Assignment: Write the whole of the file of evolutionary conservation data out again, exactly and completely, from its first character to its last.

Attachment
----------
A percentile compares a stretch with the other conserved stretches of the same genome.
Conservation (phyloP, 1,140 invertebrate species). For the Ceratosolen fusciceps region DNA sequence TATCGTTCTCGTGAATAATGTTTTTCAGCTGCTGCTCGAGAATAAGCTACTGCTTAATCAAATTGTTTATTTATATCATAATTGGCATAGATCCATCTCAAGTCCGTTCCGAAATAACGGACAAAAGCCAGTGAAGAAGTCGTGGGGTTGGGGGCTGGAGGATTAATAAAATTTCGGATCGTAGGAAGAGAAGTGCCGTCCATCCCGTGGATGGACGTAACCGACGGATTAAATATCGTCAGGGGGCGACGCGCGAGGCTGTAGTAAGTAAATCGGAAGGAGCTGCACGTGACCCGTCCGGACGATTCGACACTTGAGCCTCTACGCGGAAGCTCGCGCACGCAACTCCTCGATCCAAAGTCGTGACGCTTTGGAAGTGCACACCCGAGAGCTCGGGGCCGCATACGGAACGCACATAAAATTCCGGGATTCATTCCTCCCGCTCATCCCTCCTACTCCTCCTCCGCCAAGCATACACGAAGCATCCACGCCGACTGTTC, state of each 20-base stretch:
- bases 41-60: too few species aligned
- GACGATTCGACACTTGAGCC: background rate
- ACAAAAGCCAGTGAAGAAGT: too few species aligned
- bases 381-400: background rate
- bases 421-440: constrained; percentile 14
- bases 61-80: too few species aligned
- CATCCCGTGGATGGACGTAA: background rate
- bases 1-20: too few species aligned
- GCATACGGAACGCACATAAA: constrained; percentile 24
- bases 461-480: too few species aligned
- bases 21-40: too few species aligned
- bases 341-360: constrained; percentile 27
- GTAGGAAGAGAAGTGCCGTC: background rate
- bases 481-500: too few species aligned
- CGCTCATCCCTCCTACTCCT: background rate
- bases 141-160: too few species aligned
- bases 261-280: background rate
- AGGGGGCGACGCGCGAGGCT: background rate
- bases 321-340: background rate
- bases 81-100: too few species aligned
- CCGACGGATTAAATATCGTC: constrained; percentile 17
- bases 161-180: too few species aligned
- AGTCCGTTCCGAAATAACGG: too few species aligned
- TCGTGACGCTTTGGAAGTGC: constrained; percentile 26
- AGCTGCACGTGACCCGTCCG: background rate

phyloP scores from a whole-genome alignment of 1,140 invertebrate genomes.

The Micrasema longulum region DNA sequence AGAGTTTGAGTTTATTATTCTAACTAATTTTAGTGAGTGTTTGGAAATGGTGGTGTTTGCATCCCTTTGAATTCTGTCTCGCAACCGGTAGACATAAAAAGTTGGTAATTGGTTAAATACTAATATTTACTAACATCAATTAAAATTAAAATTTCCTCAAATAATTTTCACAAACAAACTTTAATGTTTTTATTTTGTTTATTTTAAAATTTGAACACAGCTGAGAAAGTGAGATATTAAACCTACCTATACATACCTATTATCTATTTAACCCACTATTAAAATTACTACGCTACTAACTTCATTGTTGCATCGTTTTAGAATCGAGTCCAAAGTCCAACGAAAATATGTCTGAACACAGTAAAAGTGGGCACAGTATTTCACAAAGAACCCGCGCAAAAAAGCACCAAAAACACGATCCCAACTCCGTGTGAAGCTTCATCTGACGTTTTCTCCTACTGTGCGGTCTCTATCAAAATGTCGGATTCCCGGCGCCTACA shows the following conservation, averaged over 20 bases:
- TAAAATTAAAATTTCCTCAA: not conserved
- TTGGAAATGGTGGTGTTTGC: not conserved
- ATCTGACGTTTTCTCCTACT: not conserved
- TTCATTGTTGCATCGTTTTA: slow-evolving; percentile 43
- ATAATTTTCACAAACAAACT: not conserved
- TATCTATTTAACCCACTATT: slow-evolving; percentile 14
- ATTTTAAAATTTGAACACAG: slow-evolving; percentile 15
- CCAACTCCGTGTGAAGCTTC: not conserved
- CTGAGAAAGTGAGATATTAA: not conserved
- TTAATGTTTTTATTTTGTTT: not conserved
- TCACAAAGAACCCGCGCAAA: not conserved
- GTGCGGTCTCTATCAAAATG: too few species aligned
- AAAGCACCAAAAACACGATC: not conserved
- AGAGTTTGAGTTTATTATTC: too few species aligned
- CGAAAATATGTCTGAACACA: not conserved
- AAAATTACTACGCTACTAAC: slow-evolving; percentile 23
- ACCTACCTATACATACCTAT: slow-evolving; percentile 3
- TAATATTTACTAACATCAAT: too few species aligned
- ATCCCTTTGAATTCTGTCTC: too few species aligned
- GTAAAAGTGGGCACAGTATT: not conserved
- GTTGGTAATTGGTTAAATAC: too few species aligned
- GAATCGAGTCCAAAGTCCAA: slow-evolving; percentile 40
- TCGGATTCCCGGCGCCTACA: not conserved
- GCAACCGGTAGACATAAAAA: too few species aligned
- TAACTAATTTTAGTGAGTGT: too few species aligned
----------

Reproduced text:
A percentile compares a stretch with the other conserved stretches of the same genome.
Conservation (phyloP, 1,140 invertebrate species). For the Ceratosolen fusciceps region DNA sequence TATCGTTCTCGTGAATAATGTTTTTCAGCTGCTGCTCGAGAATAAGCTACTGCTTAATCAAATTGTTTATTTATATCATAATTGGCATAGATCCATCTCAAGTCCGTTCCGAAATAACGGACAAAAGCCAGTGAAGAAGTCGTGGGGTTGGGGGCTGGAGGATTAATAAAATTTCGGATCGTAGGAAGAGAAGTGCCGTCCATCCCGTGGATGGACGTAACCGACGGATTAAATATCGTCAGGGGGCGACGCGCGAGGCTGTAGTAAGTAAATCGGAAGGAGCTGCACGTGACCCGTCCGGACGATTCGACACTTGAGCCTCTACGCGGAAGCTCGCGCACGCAACTCCTCGATCCAAAGTCGTGACGCTTTGGAAGTGCACACCCGAGAGCTCGGGGCCGCATACGGAACGCACATAAAATTCCGGGATTCATTCCTCCCGCTCATCCCTCCTACTCCTCCTCCGCCAAGCATACACGAAGCATCCACGCCGACTGTTC, state of each 20-base stretch:
- bases 41-60: too few species aligned
- GACGATTCGACACTTGAGCC: background rate
- ACAAAAGCCAGTGAAGAAGT: too few species aligned
- bases 381-400: background rate
- bases 421-440: constrained; percentile 14
- bases 61-80: too few species aligned
- CATCCCGTGGATGGACGTAA: background rate
- bases 1-20: too few species aligned
- GCATACGGAACGCACATAAA: constrained; percentile 24
- bases 461-480: too few species aligned
- bases 21-40: too few species aligned
- bases 341-360: constrained; percentile 27
- GTAGGAAGAGAAGTGCCGTC: background rate
- bases 481-500: too few species aligned
- CGCTCATCCCTCCTACTCCT: background rate
- bases 141-160: too few species aligned
- bases 261-280: background rate
- AGGGGGCGACGCGCGAGGCT: background rate
- bases 321-340: background rate
- bases 81-100: too few species aligned
- CCGACGGATTAAATATCGTC: constrained; percentile 17
- bases 161-180: too few species aligned
- AGTCCGTTCCGAAATAACGG: too few species aligned
- TCGTGACGCTTTGGAAGTGC: constrained; percentile 26
- AGCTGCACGTGACCCGTCCG: background rate

phyloP scores from a whole-genome alignment of 1,140 invertebrate genomes.

The Micrasema longulum region DNA sequence AGAGTTTGAGTTTATTATTCTAACTAATTTTAGTGAGTGTTTGGAAATGGTGGTGTTTGCATCCCTTTGAATTCTGTCTCGCAACCGGTAGACATAAAAAGTTGGTAATTGGTTAAATACTAATATTTACTAACATCAATTAAAATTAAAATTTCCTCAAATAATTTTCACAAACAAACTTTAATGTTTTTATTTTGTTTATTTTAAAATTTGAACACAGCTGAGAAAGTGAGATATTAAACCTACCTATACATACCTATTATCTATTTAACCCACTATTAAAATTACTACGCTACTAACTTCATTGTTGCATCGTTTTAGAATCGAGTCCAAAGTCCAACGAAAATATGTCTGAACACAGTAAAAGTGGGCACAGTATTTCACAAAGAACCCGCGCAAAAAAGCACCAAAAACACGATCCCAACTCCGTGTGAAGCTTCATCTGACGTTTTCTCCTACTGTGCGGTCTCTATCAAAATGTCGGATTCCCGGCGCCTACA shows the following conservation, averaged over 20 bases:
- TAAAATTAAAATTTCCTCAA: not conserved
- TTGGAAATGGTGGTGTTTGC: not conserved
- ATCTGACGTTTTCTCCTACT: not conserved
- TTCATTGTTGCATCGTTTTA: slow-evolving; percentile 43
- ATAATTTTCACAAACAAACT: not conserved
- TATCTATTTAACCCACTATT: slow-evolving; percentile 14
- ATTTTAAAATTTGAACACAG: slow-evolving; percentile 15
- CCAACTCCGTGTGAAGCTTC: not conserved
- CTGAGAAAGTGAGATATTAA: not conserved
- TTAATGTTTTTATTTTGTTT: not conserved
- TCACAAAGAACCCGCGCAAA: not conserved
- GTGCGGTCTCTATCAAAATG: too few species aligned
- AAAGCACCAAAAACACGATC: not conserved
- AGAGTTTGAGTTTATTATTC: too few species aligned
- CGAAAATATGTCTGAACACA: not conserved
- AAAATTACTACGCTACTAAC: slow-evolving; percentile 23
- ACCTACCTATACATACCTAT: slow-evolving; percentile 3
- TAATATTTACTAACATCAAT: too few species aligned
- ATCCCTTTGAATTCTGTCTC: too few species aligned
- GTAAAAGTGGGCACAGTATT: not conserved
- GTTGGTAATTGGTTAAATAC: too few species aligned
- GAATCGAGTCCAAAGTCCAA: slow-evolving; percentile 40
- TCGGATTCCCGGCGCCTACA: not conserved
- GCAACCGGTAGACATAAAAA: too few species aligned
- TAACTAATTTTAGTGAGTGT: too few species aligned